The Global Infrastructure Boom, How To Profit With ETFs (PXR, FLM)
This world is in desperate need of infrastructure. The Cohen & Steers 2009 Global Infrastructure Report shows that clearly enough. Over the next 25 years, the world should spend $40 trillion on such projects. That includes power, sewage, roads and telecommunications… exactly what makes the world economy turn.
The Report detailed what, where and how much, for example:
- Water: $22.61 trillion, including over $9 trillion in Asia and nearly $5 trillion in Latin America
- Electricity: $9 trillion, including $4.23 trillion in Asia and $1.53 trillion in North America
- Road and Rail: $7.8 trillion, including $3.12 trillion in Europe and $2.11 trillion in Asia.
- Airports and Seaports: $1.59 trillion, including about $0.5 trillion in Asia.
China and India alone need to spend $10 trillion in the next 25 years. But it isn’t just the emerging world that needs to strengthen those areas. In fact, well-established countries might even be worse off…
The Glacial Decay of Global Infrastructure
Tim Stone, chairman of global infrastructure and projects for KPMG notes: “The problem is that infrastructure decays at a glacial pace. So no one notices until it falls down.” The I-35 bridge collapse in Minnesota in 2007, which killed 13, proved that all too well.
Many governments fail to keep proper tracking of public infrastructure altogether. That includes vital information about age, deterioration, maintenance requirements, etc.
The U.S., unfortunately, falls into that category. It needs to spend roughly $40 billion a year to update just its roads. Most of its highway system dates back more than 50 years ago. And it has been poorly maintained since.
Even the UK should spend about $59 – $73 billion a year through 2030 on infrastructure.
More Infrastructure Problems
Of course, in order to service any type of infrastructure, governments first need proper funding. And in today’s economic climate, finding that kind of financing is extremely tough.
Most of the sources they would normally rely on have dried up. Banks still don’t seem eager to lend. And private capital supplies aren’t readily available either.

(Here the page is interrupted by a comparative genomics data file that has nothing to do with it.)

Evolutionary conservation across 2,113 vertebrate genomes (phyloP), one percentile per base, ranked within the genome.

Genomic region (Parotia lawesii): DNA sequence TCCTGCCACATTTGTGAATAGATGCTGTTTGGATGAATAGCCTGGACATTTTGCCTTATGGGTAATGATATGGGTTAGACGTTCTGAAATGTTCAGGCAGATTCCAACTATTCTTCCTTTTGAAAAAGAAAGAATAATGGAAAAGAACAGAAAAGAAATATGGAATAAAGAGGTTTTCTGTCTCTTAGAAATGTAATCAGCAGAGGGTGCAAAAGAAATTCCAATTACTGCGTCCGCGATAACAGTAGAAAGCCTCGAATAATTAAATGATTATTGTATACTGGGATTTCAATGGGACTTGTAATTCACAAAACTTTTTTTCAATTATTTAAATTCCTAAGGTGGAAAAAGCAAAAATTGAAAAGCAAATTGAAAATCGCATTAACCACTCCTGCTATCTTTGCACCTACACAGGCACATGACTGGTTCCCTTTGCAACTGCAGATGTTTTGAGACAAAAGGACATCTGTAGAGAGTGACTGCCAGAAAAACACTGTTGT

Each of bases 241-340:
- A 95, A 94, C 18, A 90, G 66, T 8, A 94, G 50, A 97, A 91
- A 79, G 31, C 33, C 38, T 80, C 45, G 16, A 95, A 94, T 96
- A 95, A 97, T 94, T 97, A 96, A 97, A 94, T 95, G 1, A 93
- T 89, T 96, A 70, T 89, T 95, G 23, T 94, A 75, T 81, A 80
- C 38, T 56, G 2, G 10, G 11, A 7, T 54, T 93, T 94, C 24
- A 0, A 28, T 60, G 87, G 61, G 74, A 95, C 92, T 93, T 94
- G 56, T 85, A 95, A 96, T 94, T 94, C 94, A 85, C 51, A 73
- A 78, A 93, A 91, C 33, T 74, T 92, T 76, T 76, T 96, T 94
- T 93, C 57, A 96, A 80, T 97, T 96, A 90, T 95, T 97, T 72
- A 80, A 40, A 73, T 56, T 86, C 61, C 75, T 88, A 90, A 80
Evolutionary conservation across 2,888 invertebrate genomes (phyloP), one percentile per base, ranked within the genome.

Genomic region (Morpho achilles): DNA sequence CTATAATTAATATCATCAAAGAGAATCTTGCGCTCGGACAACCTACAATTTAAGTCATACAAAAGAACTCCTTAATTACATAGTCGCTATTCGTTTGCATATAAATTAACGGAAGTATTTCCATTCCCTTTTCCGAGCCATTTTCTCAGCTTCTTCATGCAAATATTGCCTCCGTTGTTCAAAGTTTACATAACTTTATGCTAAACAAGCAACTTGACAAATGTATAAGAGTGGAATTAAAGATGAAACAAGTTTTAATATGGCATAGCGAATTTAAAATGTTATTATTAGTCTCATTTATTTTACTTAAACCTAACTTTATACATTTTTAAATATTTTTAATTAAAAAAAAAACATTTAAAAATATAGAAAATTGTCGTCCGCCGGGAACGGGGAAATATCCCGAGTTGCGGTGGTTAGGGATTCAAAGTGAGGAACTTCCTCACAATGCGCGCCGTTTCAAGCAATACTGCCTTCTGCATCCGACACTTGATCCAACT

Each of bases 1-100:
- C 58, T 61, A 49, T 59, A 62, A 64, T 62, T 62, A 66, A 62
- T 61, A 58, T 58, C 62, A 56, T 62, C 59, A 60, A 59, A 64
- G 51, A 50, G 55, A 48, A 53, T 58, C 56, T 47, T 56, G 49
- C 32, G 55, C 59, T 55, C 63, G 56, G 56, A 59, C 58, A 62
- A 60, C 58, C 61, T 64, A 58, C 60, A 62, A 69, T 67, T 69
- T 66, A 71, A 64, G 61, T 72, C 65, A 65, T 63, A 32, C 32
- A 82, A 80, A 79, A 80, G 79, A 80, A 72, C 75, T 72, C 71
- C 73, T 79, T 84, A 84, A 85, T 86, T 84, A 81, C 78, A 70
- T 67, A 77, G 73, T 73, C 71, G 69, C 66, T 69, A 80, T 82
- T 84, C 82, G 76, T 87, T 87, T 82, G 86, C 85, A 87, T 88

Tony Poulter, global head of consulting at PriceWaterhouseCoopers, notes, “Finding equity for these projects is a real challenge for the foreseeable future.”
Comparatively speaking, the U.S. and larger European counties have it the worst. China, on the other hand, has a massive expansion of its rail network underway. Much of it is for modern, high-speed trains and all of it is funded by state-owned banks.
Likewise, the oil-rich Middle East has it much easier. There, sovereign wealth funds provide a significant source of potential capital.
Yet even with all of that money, they still share a big problem with the rest of the world. Because there are only a very limited number of companies out there that can handle such large, complex projects.
That’s bad for individual countries but very, very good for the global construction, engineering and related equipment provider firms that are big enough to take on the job.
KPMG’s Stone points out “Governments are no longer in control, and they will have to work increasingly hard to make their projects attractive [to infrastructure firms].”
Investors, on the other hand, have much better choices when it comes to infrastructure.
Among them, are Flour (FLR) and Jacobs Engineering (JEC), which my colleague, David Fessler recently recommended.
Or there are two excellent ETFs that offer diversified exposure:
- First Trust ISE Global Engineering and Construction Index Fund (FLM)
- PowerShares Emerging Markets Infrastructure Portfolio (PXR)
Both have an emphasis on the engineering and construction companies that the world will have to rely on in order to fix its infrastructure problems.
That makes them a superior choice to other so-called infrastructure funds. Too many others focus on utilities and other infrastructure providers… companies that will be paying millions of dollars to the Flours of the world.